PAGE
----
Election results deliver key wins for housing and transportation mixed with some disappointments and will bring new members to MTC

Cottonbro studio image via Pexels

Two of the Bay Area’s largest cities soon will have new mayors as a result of the Nov. 8 elections, which will change the makeup of the Metropolitan Transportation Commission.

In San Jose, the mayoral race saw Matt Mahan edging out Cindy Chavez, who is an MTC Commissioner representing the Santa Clara County Board of Supervisors. Current San Jose Mayor and MTC Commissioner, Sam Liccardo, was termed out of office. Liccardo is the vice chair of the Joint MTC/ABAG Legislation Committee. Commissioner Chavez will remain on the Commission as an Appointee of Santa Clara County

In Oakland, Sheng Thao will take over the mayor’s post from MTC Commissioner Libby Schaaf, who also was termed out. Schaaf is the current Chair of the Bay Area Housing Finance Authority Oversight Committee.

Mayor-elect Mahan and Mayor-elect Thao may either name themselves as their cities’ mayor’s appointees to the Commission or they may appoint another member of their city council. 

The election delivered some significant wins for MTC/ABAG priorities, including several measures at the local level to sustain and increase resources available for transportation improvements and affordable housing.

Bay Area Local Measure Highlights:

  • San Francisco voters approved Proposition L, renewing an existing half-cent sales tax dedicated to transportation for another 30 years. The measure funds a host of projects from local road repairs to paratransit to transit maintenance and electrification as well as providing funding for major regional priorities like the Caltrain Downtown Extension (DTX) and BART Core Capacity.
  • City of Oakland voters approved Measure U, a general obligation bond for affordable housing preservation ($350 million), transportation projects ($290 million) and other facility upgrades ($210 million).
  • About a dozen Bay Area cities successfully pursued general taxes across a range of sources (sales tax, transit occupancy tax, business license tax) with advisory language referencing infrastructure, such as street repairs and affordable housing. Notably, Vallejo voters approved the “Safe Streets and Essential Services Measure,” a general 0.875 percent sales tax that will generate approximately $18 million per year.
  • “Article 34” affordable housing authorization measures were on the ballot in Berkeley, Oakland and South San Francisco (Measures N, Q, and AA respectively) and all passed. Article 34 of the California Constitution requires that local governments secure majority voter approval for development of affordable housing projects for which over 49 percent of the units are restricted to affordable housing. Voters statewide will have an opportunity to repeal this 70-year-old requirement in the November 2024 election.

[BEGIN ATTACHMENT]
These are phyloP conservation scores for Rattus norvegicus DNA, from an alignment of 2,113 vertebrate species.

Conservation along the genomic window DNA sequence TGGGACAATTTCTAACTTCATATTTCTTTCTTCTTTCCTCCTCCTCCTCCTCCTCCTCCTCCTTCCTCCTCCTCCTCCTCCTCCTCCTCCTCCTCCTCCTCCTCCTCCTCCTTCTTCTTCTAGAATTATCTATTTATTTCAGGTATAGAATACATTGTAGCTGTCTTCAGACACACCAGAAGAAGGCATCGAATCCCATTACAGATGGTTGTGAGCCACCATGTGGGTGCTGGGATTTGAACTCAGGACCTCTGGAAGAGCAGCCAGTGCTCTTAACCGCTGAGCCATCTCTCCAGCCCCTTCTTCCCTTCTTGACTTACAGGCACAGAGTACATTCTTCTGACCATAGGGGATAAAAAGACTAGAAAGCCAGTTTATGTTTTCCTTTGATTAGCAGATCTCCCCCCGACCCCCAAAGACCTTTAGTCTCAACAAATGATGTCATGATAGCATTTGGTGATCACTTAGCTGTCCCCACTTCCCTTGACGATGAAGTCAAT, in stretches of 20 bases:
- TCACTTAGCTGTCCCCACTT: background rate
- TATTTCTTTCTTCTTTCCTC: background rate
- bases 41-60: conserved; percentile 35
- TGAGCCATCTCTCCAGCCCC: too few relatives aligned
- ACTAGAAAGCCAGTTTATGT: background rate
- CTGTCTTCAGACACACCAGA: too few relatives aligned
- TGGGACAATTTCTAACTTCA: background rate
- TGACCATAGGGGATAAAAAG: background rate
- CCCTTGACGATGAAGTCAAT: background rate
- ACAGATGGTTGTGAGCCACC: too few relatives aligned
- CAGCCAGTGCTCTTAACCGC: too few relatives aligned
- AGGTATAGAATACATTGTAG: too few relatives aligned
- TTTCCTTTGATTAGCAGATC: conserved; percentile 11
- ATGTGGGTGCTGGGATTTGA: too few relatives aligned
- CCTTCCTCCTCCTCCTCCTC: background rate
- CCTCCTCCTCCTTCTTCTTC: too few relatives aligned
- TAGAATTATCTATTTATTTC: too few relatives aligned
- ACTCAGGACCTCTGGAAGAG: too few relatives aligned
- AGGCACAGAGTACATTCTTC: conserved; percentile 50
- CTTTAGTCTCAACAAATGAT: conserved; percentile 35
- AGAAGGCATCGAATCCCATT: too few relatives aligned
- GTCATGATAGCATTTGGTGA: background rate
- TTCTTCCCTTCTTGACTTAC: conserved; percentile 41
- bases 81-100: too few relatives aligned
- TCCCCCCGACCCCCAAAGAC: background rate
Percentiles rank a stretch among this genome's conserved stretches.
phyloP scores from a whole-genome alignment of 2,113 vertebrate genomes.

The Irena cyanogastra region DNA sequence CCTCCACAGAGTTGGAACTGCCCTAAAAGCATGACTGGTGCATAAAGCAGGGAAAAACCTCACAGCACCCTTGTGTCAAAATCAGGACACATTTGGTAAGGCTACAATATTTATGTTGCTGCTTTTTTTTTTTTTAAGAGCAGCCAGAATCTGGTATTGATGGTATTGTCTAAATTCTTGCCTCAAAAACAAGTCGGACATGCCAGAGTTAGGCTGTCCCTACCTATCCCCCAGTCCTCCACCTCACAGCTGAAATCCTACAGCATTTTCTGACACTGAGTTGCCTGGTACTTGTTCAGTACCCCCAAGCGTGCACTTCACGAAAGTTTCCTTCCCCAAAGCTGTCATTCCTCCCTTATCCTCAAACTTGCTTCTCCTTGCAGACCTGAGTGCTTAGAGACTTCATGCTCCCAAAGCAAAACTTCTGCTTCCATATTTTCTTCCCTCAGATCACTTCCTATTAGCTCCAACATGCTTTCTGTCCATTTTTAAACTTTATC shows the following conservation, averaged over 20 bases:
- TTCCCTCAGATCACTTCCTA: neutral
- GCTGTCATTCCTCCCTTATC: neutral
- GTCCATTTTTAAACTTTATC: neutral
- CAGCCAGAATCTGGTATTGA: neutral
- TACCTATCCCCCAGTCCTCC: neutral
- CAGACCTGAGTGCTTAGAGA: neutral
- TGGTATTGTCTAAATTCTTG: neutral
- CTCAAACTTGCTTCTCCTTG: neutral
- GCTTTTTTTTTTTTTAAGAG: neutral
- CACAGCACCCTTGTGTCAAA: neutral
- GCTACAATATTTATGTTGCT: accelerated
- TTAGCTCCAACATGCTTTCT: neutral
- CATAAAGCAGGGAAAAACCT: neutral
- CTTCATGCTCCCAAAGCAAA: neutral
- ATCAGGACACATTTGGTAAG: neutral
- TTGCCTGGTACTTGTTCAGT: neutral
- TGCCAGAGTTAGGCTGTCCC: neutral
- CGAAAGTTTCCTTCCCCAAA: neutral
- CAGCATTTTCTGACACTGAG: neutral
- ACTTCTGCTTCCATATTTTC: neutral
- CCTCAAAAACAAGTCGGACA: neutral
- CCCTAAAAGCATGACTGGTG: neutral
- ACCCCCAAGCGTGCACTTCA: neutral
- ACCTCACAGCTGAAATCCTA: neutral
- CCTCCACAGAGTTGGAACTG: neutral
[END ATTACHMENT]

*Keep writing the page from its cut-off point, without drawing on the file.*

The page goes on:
• Voters also approved several local measures aimed at reducing evictions. These include Measure P in Richmond, which caps annual rent increases at 3 percent or 60 percent of the inflation rate, whichever is lower. In Oakland, voters approved Measure V to prohibit no-fault evictions of children and educators during the school year and extended eviction protection to tenants in RVs and tiny homes on wheels on private property. In Berkeley and San Francisco, voters approved vacancy taxes aimed at getting more existing units on the market.

Measures that fell short:

  • Prop 30 and Berkeley’s housing bond. Despite 59 percent of City of Berkeley reported voters supporting its ambitious $650 million affordable housing and infrastructure bond (Measure L), the measure fell short of the achieving the 2/3 vote threshold required.
  • Proposition 30 – endorsed by ABAG and MTC – went down to a defeat, with 58 percent of voters rejecting it. The measure was supported in Alameda County, the City and County of San Francisco, and neighboring Santa Cruz and Monterey counties along with Alpine, Humboldt, Mendocino and Yolo counties. The measure would have provided approximately $3.5 billion to $5 billion annually for 20 years to assist with the transition to zero-emission vehicles (passenger and medium-heavy duty) and wildfire prevention and response.  Governor Newsom’s opposition to the measure on the grounds that it was primarily a “special interest” measure to benefit the ridesharing company Lyft was a fatal blow.  

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